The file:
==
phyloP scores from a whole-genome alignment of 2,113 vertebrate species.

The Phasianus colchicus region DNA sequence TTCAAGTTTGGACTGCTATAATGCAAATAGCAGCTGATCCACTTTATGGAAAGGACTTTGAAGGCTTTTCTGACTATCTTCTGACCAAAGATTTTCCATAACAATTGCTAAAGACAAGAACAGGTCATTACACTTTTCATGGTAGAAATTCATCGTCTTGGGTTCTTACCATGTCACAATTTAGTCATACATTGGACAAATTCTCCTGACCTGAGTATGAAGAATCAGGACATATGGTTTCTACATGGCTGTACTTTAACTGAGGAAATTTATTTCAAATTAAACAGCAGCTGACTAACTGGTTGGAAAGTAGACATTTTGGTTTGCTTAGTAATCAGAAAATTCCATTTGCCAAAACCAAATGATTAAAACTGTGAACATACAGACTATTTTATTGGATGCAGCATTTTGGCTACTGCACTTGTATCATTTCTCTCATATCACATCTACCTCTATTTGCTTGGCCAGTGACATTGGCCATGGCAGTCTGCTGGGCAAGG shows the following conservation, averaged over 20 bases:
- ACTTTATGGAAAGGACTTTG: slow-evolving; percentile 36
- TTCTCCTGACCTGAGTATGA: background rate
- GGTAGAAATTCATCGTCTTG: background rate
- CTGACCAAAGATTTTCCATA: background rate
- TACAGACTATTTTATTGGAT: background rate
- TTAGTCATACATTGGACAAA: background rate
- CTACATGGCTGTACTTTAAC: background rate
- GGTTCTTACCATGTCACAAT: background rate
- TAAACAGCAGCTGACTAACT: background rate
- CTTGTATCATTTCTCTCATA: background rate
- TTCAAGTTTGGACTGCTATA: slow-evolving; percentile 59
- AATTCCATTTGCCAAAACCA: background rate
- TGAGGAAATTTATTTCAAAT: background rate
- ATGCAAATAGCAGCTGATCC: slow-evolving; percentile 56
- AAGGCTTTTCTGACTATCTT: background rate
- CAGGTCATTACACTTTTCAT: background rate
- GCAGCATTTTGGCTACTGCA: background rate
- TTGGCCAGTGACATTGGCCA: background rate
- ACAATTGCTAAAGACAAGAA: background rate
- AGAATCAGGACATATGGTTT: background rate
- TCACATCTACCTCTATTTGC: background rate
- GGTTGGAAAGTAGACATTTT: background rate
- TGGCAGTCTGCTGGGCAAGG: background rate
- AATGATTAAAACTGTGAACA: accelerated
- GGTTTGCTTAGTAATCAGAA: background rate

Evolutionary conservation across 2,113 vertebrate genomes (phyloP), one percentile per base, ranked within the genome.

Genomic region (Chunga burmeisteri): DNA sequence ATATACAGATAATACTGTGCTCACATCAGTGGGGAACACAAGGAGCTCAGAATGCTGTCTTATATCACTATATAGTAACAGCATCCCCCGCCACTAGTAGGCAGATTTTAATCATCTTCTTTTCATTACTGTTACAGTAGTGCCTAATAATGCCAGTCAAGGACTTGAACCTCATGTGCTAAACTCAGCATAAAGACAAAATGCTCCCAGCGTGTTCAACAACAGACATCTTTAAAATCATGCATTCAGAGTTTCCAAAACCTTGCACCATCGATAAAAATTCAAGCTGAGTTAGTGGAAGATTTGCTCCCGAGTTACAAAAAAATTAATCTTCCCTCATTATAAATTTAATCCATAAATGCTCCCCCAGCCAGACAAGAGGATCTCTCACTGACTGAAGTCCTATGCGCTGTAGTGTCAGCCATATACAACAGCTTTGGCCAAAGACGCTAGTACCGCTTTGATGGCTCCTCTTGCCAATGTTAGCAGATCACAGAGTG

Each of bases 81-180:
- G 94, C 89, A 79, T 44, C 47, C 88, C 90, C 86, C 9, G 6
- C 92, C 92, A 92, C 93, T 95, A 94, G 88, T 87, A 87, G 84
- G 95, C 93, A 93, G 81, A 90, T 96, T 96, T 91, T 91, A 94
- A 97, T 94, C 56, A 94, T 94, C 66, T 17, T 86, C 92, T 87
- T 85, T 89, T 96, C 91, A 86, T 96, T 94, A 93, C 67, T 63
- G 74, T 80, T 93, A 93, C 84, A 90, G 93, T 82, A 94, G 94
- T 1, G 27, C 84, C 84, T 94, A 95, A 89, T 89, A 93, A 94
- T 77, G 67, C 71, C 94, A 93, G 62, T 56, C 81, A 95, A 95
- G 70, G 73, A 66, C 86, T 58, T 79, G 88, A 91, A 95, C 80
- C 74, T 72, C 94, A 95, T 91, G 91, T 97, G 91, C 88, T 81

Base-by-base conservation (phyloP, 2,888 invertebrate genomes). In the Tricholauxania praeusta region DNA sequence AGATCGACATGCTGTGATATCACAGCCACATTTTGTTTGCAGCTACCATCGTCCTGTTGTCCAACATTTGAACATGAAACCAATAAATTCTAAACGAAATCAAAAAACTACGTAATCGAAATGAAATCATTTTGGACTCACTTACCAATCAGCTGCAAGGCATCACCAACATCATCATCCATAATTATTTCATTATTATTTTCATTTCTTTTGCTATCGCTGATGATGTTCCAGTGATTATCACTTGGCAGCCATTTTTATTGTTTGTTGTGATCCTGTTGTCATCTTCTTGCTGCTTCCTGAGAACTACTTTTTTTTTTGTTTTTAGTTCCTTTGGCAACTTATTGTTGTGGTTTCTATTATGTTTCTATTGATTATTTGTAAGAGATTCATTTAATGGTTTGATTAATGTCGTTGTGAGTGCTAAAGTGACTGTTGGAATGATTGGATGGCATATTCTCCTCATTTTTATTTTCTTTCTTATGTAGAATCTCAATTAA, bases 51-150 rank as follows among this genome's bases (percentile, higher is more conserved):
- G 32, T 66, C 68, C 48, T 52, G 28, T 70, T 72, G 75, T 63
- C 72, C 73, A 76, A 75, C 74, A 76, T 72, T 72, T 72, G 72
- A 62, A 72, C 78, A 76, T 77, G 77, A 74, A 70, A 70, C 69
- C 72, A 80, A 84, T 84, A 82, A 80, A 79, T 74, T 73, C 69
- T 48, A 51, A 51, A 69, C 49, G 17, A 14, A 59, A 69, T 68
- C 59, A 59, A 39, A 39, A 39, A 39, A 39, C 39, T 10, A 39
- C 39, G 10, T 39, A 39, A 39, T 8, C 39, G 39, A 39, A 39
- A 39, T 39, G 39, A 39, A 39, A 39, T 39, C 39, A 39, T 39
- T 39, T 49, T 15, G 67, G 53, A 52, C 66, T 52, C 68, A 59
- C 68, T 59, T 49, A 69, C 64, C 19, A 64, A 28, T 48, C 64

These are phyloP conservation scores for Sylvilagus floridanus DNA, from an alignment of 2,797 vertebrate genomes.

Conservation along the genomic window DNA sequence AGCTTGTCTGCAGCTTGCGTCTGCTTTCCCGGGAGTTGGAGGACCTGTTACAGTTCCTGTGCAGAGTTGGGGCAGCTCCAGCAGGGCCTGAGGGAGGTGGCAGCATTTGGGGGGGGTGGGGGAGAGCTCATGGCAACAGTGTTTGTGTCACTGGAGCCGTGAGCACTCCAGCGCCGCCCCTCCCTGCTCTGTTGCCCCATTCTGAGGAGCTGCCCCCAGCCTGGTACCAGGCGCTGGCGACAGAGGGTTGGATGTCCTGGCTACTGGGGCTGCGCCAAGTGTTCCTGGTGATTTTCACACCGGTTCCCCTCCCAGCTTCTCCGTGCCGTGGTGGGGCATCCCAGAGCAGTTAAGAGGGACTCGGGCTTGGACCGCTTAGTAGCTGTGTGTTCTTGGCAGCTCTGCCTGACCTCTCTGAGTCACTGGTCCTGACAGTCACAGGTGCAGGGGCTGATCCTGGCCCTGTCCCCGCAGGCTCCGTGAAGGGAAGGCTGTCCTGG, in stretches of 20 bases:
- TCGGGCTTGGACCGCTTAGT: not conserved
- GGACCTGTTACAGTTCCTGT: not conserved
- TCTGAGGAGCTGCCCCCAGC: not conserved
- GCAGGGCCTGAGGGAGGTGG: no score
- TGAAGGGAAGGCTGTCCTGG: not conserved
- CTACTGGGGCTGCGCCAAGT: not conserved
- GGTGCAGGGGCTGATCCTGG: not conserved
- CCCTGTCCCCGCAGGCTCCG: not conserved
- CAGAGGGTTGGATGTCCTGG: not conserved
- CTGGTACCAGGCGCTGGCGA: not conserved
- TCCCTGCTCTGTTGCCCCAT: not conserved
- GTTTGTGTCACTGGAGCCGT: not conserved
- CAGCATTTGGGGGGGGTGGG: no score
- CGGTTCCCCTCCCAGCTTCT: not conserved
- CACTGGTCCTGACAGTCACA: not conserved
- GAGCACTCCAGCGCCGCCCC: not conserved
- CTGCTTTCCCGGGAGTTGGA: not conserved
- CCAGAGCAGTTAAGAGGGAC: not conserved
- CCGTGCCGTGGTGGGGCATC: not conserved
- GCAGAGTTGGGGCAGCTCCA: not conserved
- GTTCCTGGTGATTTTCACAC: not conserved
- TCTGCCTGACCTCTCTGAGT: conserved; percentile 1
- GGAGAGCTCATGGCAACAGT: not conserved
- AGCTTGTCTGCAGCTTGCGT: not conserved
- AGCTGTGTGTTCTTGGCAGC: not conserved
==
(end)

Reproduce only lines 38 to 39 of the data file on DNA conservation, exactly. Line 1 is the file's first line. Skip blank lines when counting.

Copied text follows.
- T 77, G 67, C 71, C 94, A 93, G 62, T 56, C 81, A 95, A 95
- G 70, G 73, A 66, C 86, T 58, T 79, G 88, A 91, A 95, C 80